NEFAC, R.I. Open Government Groups: LEOBOR Bills ‘Take a Step Backward’ in Transparency

Originally published here on May 10, 2024.

The New England First Amendment Coalition and a group of Rhode Island open government advocates are expressing serious concerns about a bill requiring police departments to keep secret certain body-worn camera footage that would otherwise be subject to the state’s public records law.

Two companion bills (H7263A and S2096A) make changes to the Law Enforcement Officers’ Bill of Rights, or LEOBOR. A provision in the House version, however, provides the following:

A police chief “shall be prohibited from releasing any video evidence . . . about or concerning an incident or matter of public interest involving [a police officer]” if it relates to summary suspensions imposed for undefined “minor” violations of departmental rules.

This section, in other words, establishes an absolute ban on public access to body camera footage whenever a “minor” violation of department rules is involved, even if the footage would have previously been accessible under the state’s Access to Public Records Act.

In a May 10 memorandum — drafted by the ACLU of Rhode Island and sent to several state senators — NEFAC and others explained that a “minor” violation could be interpreted in the following ways:

  • An officer is alleged to have been disrespectful to, or used inappropriate language with, a member of the public during an encounter. This would be a “minor” violation of police rules, so the public would never be able to see the footage to confirm (or deny) what the victim has alleged.
  • A person complains he was struck by a police officer. The officer did not turn on his body camera footage until the end of the incident, so no abuse is captured on tape. The officer is charged with a “minor” violation of failing to turn on his camera. The public would never be able to see the footage that, by inference, might lend credence to the victim’s allegations based on the timing when the officer turned the camera on.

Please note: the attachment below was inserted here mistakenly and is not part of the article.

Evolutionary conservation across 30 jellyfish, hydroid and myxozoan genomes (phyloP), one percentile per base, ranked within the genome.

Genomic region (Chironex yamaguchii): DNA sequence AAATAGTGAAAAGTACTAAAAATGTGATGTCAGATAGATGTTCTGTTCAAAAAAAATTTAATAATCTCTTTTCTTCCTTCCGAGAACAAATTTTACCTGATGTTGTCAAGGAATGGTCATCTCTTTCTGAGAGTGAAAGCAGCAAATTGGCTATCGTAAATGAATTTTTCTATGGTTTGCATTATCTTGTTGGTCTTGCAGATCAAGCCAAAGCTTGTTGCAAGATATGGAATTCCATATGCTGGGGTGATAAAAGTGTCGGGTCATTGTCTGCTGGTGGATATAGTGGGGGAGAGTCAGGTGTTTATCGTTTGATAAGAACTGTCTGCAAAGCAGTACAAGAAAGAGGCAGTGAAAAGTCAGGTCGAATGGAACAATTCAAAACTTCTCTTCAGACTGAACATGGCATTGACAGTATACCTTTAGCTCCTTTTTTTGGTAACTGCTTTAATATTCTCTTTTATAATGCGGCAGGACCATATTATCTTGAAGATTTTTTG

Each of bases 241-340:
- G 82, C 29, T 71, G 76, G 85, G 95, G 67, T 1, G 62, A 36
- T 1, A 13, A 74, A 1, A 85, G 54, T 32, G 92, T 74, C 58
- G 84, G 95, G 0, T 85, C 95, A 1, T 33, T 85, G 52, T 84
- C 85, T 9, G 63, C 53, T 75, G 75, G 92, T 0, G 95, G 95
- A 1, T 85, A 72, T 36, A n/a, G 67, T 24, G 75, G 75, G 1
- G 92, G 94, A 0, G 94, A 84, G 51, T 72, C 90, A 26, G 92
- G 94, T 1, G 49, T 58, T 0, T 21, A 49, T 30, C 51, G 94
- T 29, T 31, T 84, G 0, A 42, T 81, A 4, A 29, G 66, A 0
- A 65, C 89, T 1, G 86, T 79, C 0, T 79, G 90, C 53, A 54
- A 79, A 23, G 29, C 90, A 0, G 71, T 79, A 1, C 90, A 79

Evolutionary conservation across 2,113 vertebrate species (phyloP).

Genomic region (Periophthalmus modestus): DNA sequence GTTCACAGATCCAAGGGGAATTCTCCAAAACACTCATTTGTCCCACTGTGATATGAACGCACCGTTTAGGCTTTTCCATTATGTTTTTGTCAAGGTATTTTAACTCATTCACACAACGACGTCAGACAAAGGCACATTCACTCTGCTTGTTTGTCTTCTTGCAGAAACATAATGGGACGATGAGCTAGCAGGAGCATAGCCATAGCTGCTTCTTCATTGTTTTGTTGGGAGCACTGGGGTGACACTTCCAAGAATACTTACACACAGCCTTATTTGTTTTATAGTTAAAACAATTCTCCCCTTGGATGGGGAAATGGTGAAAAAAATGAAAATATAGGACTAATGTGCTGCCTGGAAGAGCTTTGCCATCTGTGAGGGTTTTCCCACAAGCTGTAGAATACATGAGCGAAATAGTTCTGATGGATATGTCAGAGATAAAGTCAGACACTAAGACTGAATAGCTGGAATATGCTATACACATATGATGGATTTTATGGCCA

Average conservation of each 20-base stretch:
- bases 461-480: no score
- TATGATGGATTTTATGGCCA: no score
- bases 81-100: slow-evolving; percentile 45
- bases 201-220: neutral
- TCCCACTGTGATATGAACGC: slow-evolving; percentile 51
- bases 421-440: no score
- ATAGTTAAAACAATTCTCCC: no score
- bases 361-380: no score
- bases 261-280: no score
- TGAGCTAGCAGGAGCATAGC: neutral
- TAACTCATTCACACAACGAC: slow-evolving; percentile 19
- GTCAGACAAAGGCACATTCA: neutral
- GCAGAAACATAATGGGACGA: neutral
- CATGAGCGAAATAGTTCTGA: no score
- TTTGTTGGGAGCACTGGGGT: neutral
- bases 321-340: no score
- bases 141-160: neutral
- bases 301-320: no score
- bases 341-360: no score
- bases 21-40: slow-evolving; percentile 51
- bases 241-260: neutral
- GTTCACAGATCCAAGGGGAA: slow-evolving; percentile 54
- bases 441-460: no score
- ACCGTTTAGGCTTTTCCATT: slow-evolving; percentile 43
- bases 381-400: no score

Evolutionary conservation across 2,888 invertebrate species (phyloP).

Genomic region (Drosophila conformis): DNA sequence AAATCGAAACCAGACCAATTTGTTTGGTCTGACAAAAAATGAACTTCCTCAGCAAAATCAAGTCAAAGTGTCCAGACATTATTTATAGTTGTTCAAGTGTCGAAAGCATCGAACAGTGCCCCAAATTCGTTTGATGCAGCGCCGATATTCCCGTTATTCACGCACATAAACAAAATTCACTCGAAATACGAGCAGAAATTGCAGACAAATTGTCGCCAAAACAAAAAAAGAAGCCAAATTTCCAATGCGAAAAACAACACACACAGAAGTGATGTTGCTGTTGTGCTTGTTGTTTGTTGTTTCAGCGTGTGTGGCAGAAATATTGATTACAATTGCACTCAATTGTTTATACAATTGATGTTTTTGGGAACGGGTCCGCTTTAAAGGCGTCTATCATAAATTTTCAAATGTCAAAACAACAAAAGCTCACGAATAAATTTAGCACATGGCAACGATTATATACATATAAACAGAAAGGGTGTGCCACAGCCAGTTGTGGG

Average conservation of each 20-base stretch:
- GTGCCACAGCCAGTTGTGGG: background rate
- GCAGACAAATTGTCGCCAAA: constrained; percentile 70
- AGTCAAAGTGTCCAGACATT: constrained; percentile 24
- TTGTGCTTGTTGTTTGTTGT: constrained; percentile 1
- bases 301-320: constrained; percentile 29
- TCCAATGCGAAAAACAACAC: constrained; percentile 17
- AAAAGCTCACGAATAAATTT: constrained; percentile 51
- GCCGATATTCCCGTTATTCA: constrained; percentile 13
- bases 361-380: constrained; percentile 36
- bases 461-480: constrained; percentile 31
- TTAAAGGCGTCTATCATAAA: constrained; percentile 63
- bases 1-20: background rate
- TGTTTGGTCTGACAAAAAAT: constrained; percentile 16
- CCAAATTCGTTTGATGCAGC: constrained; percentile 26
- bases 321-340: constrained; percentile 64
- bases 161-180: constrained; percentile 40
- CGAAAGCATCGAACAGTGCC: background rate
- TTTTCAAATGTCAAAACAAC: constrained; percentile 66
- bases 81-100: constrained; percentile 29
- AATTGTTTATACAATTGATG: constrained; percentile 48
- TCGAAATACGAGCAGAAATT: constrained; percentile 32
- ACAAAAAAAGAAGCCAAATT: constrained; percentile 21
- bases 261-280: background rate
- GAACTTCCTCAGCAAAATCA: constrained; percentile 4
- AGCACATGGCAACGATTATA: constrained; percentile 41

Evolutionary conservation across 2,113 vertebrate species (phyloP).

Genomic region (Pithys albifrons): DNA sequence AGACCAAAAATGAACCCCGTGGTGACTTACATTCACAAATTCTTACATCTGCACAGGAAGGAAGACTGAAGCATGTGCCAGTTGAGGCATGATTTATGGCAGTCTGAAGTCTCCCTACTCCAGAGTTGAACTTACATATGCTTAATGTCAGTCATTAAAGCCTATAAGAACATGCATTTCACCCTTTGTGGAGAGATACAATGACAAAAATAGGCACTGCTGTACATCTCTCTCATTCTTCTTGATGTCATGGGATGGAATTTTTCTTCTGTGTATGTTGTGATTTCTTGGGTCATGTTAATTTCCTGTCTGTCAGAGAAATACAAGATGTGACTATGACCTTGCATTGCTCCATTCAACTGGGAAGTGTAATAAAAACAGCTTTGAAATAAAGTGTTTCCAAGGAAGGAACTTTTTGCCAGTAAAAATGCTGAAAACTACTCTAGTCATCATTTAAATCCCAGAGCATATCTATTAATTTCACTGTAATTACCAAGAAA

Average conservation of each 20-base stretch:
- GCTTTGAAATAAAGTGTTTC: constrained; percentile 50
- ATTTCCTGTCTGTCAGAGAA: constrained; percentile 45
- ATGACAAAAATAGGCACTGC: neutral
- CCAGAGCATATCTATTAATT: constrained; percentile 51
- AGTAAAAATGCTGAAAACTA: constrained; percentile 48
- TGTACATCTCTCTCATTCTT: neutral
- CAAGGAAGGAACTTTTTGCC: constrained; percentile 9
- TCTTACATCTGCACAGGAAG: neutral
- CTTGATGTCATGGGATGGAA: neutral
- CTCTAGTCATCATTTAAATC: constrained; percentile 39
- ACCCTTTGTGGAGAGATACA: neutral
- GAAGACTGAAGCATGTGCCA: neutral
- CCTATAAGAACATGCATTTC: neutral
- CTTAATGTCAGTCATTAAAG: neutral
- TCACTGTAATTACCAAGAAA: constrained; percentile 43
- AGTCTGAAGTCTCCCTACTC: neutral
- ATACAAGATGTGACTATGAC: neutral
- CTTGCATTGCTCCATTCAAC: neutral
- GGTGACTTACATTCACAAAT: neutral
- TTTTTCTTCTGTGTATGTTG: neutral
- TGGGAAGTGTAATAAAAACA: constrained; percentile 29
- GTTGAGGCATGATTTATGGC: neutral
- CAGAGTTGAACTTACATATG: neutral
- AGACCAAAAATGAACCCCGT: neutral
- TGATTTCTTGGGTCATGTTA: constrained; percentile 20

• A person alleges that police officers used excessive force against him in effectuating an arrest. Reviewing the body camera footage, the chief concludes that the force used did not rise to the level of a criminal assault but that the arrest should have been handled more professionally. Again, the footage would be required to be kept secret under this provision.

“It is deeply troubling and sadly ironic that, as a result of this provision, a bill designed to promote greater police transparency does the opposite,” the groups wrote in their memorandum. “Unlike LEOBOR, police body worn cameras are a fairly new feature of policing in Rhode Island. Prohibiting the release of a wide swath of video sets a troubling precedent and undermines the very purpose of having the cameras.”

NEFAC is the region’s leading advocate for the First Amendment and the public’s right to know about government. All coalition briefs, advocacy letters and statements can be found here.